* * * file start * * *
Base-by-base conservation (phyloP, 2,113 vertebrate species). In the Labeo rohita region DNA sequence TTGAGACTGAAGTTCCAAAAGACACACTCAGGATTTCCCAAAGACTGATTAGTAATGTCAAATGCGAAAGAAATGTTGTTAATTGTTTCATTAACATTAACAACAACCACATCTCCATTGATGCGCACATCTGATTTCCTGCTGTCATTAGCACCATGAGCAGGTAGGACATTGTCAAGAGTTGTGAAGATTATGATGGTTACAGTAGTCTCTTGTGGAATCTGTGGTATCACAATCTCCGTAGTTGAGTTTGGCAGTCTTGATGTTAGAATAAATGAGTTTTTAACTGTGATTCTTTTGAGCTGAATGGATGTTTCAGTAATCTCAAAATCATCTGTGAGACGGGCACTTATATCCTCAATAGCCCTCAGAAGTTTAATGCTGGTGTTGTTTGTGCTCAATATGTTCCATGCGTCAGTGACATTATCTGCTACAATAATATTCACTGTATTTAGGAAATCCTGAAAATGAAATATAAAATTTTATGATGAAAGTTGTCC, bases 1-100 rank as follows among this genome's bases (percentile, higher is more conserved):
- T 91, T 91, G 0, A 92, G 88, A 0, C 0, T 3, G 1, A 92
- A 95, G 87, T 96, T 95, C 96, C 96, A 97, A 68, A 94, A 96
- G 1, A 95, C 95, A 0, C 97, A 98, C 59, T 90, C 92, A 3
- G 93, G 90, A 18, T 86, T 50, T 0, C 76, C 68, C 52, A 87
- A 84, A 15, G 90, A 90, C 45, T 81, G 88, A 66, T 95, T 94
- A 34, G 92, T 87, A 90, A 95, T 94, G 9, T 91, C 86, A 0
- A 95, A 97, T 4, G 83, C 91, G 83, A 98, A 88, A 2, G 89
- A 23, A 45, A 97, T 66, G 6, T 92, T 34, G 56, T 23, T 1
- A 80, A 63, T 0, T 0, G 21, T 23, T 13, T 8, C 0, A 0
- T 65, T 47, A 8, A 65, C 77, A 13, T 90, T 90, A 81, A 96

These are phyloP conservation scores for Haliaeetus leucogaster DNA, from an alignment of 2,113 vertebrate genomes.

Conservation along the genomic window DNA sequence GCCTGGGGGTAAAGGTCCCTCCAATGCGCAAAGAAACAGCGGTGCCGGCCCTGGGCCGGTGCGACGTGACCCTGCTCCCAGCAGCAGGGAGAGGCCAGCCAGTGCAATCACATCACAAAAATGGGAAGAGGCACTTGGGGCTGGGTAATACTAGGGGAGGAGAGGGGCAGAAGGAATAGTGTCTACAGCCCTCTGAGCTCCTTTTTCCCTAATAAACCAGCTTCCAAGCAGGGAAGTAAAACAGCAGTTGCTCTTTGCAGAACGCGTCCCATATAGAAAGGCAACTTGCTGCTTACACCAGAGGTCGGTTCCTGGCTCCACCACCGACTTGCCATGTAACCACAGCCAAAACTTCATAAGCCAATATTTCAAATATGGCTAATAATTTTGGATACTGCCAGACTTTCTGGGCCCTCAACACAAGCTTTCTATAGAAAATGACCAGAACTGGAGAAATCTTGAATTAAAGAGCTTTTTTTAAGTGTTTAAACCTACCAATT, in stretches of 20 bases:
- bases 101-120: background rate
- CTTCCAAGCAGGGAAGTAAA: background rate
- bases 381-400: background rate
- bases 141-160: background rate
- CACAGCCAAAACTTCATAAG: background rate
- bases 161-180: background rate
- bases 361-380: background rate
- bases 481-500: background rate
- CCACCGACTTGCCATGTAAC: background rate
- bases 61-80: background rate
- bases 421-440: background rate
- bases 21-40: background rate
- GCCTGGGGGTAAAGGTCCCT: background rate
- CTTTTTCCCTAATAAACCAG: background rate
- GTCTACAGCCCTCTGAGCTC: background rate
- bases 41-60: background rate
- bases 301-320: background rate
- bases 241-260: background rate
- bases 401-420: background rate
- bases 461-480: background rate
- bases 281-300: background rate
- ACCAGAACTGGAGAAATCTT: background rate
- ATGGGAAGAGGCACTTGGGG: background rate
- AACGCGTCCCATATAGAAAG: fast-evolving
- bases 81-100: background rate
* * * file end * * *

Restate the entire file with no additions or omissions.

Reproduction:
Base-by-base conservation (phyloP, 2,113 vertebrate species). In the Labeo rohita region DNA sequence TTGAGACTGAAGTTCCAAAAGACACACTCAGGATTTCCCAAAGACTGATTAGTAATGTCAAATGCGAAAGAAATGTTGTTAATTGTTTCATTAACATTAACAACAACCACATCTCCATTGATGCGCACATCTGATTTCCTGCTGTCATTAGCACCATGAGCAGGTAGGACATTGTCAAGAGTTGTGAAGATTATGATGGTTACAGTAGTCTCTTGTGGAATCTGTGGTATCACAATCTCCGTAGTTGAGTTTGGCAGTCTTGATGTTAGAATAAATGAGTTTTTAACTGTGATTCTTTTGAGCTGAATGGATGTTTCAGTAATCTCAAAATCATCTGTGAGACGGGCACTTATATCCTCAATAGCCCTCAGAAGTTTAATGCTGGTGTTGTTTGTGCTCAATATGTTCCATGCGTCAGTGACATTATCTGCTACAATAATATTCACTGTATTTAGGAAATCCTGAAAATGAAATATAAAATTTTATGATGAAAGTTGTCC, bases 1-100 rank as follows among this genome's bases (percentile, higher is more conserved):
- T 91, T 91, G 0, A 92, G 88, A 0, C 0, T 3, G 1, A 92
- A 95, G 87, T 96, T 95, C 96, C 96, A 97, A 68, A 94, A 96
- G 1, A 95, C 95, A 0, C 97, A 98, C 59, T 90, C 92, A 3
- G 93, G 90, A 18, T 86, T 50, T 0, C 76, C 68, C 52, A 87
- A 84, A 15, G 90, A 90, C 45, T 81, G 88, A 66, T 95, T 94
- A 34, G 92, T 87, A 90, A 95, T 94, G 9, T 91, C 86, A 0
- A 95, A 97, T 4, G 83, C 91, G 83, A 98, A 88, A 2, G 89
- A 23, A 45, A 97, T 66, G 6, T 92, T 34, G 56, T 23, T 1
- A 80, A 63, T 0, T 0, G 21, T 23, T 13, T 8, C 0, A 0
- T 65, T 47, A 8, A 65, C 77, A 13, T 90, T 90, A 81, A 96

These are phyloP conservation scores for Haliaeetus leucogaster DNA, from an alignment of 2,113 vertebrate genomes.

Conservation along the genomic window DNA sequence GCCTGGGGGTAAAGGTCCCTCCAATGCGCAAAGAAACAGCGGTGCCGGCCCTGGGCCGGTGCGACGTGACCCTGCTCCCAGCAGCAGGGAGAGGCCAGCCAGTGCAATCACATCACAAAAATGGGAAGAGGCACTTGGGGCTGGGTAATACTAGGGGAGGAGAGGGGCAGAAGGAATAGTGTCTACAGCCCTCTGAGCTCCTTTTTCCCTAATAAACCAGCTTCCAAGCAGGGAAGTAAAACAGCAGTTGCTCTTTGCAGAACGCGTCCCATATAGAAAGGCAACTTGCTGCTTACACCAGAGGTCGGTTCCTGGCTCCACCACCGACTTGCCATGTAACCACAGCCAAAACTTCATAAGCCAATATTTCAAATATGGCTAATAATTTTGGATACTGCCAGACTTTCTGGGCCCTCAACACAAGCTTTCTATAGAAAATGACCAGAACTGGAGAAATCTTGAATTAAAGAGCTTTTTTTAAGTGTTTAAACCTACCAATT, in stretches of 20 bases:
- bases 101-120: background rate
- CTTCCAAGCAGGGAAGTAAA: background rate
- bases 381-400: background rate
- bases 141-160: background rate
- CACAGCCAAAACTTCATAAG: background rate
- bases 161-180: background rate
- bases 361-380: background rate
- bases 481-500: background rate
- CCACCGACTTGCCATGTAAC: background rate
- bases 61-80: background rate
- bases 421-440: background rate
- bases 21-40: background rate
- GCCTGGGGGTAAAGGTCCCT: background rate
- CTTTTTCCCTAATAAACCAG: background rate
- GTCTACAGCCCTCTGAGCTC: background rate
- bases 41-60: background rate
- bases 301-320: background rate
- bases 241-260: background rate
- bases 401-420: background rate
- bases 461-480: background rate
- bases 281-300: background rate
- ACCAGAACTGGAGAAATCTT: background rate
- ATGGGAAGAGGCACTTGGGG: background rate
- AACGCGTCCCATATAGAAAG: fast-evolving
- bases 81-100: background rate